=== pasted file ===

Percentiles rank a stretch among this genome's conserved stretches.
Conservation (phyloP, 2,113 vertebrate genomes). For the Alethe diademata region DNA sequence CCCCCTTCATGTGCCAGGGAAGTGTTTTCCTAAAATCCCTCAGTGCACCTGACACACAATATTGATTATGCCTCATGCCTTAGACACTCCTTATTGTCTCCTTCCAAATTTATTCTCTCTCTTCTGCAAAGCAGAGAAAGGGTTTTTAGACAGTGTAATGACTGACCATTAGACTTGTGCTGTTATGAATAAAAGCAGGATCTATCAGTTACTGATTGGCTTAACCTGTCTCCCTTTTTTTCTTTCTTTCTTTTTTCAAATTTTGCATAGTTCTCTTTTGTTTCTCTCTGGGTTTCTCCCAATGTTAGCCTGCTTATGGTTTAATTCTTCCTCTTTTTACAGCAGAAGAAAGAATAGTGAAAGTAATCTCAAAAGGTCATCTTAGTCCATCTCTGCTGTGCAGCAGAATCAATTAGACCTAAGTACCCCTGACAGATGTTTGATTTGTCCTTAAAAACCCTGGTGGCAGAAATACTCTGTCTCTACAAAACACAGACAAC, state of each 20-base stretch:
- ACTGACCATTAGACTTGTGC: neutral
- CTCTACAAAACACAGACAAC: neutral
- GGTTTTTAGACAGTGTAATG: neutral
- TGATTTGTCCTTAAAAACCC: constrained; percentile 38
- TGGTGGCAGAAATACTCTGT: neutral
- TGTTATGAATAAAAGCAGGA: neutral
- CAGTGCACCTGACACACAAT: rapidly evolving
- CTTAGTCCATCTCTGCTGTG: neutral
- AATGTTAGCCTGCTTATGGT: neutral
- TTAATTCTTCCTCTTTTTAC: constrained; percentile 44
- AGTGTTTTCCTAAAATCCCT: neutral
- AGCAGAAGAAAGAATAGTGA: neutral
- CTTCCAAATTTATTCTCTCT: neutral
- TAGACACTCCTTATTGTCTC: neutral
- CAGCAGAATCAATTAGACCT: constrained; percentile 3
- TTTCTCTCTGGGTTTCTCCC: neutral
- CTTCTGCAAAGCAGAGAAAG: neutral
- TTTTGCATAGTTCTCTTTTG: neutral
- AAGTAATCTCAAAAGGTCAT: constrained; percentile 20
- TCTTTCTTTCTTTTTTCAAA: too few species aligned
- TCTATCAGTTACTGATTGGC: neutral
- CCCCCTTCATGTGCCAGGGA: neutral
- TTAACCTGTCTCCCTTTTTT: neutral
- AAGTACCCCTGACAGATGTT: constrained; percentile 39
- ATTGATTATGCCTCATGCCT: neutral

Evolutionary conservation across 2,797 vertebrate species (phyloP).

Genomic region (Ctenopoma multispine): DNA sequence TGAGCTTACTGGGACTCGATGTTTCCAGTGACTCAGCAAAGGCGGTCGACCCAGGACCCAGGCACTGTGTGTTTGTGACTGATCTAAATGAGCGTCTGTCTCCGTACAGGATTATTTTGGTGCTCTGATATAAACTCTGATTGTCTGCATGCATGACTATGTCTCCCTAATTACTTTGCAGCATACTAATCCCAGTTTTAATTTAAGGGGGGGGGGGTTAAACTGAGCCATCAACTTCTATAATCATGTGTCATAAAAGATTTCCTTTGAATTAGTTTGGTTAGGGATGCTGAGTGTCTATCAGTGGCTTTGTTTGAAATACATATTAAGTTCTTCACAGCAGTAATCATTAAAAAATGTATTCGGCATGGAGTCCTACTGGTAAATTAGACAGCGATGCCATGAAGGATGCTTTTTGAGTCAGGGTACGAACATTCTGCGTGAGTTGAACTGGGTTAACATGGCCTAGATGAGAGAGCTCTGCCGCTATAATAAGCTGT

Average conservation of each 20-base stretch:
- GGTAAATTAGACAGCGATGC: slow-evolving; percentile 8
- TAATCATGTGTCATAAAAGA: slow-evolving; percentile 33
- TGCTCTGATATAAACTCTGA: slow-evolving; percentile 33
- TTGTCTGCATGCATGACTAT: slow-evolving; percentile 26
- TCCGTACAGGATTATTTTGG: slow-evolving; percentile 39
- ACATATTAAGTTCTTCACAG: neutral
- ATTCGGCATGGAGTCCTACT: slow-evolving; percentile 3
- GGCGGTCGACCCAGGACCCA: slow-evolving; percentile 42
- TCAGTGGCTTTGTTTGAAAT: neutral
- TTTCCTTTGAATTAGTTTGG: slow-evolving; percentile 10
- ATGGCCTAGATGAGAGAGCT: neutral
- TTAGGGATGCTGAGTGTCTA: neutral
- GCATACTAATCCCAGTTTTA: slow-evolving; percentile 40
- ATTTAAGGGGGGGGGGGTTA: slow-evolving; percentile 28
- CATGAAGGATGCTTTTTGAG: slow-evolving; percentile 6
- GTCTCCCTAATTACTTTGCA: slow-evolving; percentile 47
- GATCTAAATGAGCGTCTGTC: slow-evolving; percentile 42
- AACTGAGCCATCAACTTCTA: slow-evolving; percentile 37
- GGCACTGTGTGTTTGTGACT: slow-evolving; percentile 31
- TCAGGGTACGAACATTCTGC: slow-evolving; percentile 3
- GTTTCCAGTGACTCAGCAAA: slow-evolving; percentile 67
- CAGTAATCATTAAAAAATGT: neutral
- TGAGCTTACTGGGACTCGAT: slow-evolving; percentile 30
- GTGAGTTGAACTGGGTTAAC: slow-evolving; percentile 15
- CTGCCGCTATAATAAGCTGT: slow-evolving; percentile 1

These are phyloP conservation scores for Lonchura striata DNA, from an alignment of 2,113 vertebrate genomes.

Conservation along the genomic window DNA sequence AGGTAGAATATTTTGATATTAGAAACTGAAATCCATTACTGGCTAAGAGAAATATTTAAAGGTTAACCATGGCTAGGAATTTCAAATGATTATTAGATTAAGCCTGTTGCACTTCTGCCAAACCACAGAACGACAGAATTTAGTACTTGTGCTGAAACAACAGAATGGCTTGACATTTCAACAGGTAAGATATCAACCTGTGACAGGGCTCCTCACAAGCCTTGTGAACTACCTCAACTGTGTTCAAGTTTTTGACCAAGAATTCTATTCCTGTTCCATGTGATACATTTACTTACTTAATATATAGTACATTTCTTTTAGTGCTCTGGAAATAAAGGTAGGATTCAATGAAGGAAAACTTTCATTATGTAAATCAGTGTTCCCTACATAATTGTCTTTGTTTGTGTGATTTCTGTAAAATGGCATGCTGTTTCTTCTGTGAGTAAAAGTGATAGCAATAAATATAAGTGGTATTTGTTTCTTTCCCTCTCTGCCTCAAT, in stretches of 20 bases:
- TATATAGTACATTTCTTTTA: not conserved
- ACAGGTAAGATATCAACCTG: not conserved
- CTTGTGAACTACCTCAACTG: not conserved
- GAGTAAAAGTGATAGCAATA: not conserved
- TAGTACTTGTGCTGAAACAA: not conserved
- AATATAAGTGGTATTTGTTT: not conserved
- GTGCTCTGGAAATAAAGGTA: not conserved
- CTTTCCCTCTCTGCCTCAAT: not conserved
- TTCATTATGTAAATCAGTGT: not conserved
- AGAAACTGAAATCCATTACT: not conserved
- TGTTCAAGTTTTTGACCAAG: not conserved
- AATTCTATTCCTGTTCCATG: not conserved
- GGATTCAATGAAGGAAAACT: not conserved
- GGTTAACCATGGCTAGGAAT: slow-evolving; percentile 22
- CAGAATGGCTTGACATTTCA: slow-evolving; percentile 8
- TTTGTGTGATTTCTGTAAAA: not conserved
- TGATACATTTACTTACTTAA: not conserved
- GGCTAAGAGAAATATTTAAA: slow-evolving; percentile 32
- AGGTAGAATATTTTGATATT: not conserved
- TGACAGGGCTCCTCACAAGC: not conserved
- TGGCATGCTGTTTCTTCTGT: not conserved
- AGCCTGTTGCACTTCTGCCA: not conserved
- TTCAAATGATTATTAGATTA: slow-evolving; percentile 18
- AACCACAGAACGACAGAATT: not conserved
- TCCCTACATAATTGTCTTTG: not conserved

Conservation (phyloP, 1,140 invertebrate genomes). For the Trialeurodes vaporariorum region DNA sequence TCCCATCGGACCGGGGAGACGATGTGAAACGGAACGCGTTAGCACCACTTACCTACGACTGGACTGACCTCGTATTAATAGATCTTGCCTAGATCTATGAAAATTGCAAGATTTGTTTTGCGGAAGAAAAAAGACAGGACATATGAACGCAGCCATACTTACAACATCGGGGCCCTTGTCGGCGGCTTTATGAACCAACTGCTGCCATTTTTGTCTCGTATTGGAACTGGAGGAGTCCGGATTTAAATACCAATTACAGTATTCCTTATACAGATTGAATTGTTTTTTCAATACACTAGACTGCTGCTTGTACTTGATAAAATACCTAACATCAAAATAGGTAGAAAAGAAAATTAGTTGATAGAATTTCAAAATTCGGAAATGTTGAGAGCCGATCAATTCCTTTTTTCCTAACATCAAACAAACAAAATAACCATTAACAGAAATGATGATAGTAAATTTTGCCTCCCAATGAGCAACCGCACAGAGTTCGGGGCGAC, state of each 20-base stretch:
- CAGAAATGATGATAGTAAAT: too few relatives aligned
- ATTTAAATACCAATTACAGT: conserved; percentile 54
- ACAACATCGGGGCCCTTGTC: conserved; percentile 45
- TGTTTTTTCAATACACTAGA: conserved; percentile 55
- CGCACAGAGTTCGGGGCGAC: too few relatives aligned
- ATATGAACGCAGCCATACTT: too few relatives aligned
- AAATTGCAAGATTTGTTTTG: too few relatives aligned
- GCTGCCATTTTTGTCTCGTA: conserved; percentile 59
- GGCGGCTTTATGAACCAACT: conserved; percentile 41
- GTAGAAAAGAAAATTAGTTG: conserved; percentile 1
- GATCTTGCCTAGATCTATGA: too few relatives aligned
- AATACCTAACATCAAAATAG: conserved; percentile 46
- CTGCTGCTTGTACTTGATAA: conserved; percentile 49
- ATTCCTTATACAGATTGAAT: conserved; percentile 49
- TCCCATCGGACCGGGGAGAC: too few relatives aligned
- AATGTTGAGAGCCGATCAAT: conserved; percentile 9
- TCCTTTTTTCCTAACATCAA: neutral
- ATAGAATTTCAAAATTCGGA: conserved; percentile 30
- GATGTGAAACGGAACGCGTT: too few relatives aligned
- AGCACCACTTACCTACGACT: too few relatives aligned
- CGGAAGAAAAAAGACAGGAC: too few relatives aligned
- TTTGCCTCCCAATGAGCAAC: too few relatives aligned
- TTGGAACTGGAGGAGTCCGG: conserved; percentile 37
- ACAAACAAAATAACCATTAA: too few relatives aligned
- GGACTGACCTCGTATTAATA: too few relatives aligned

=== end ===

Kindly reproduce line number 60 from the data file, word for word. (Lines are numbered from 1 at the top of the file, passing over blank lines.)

- CTTGTGAACTACCTCAACTG: not conserved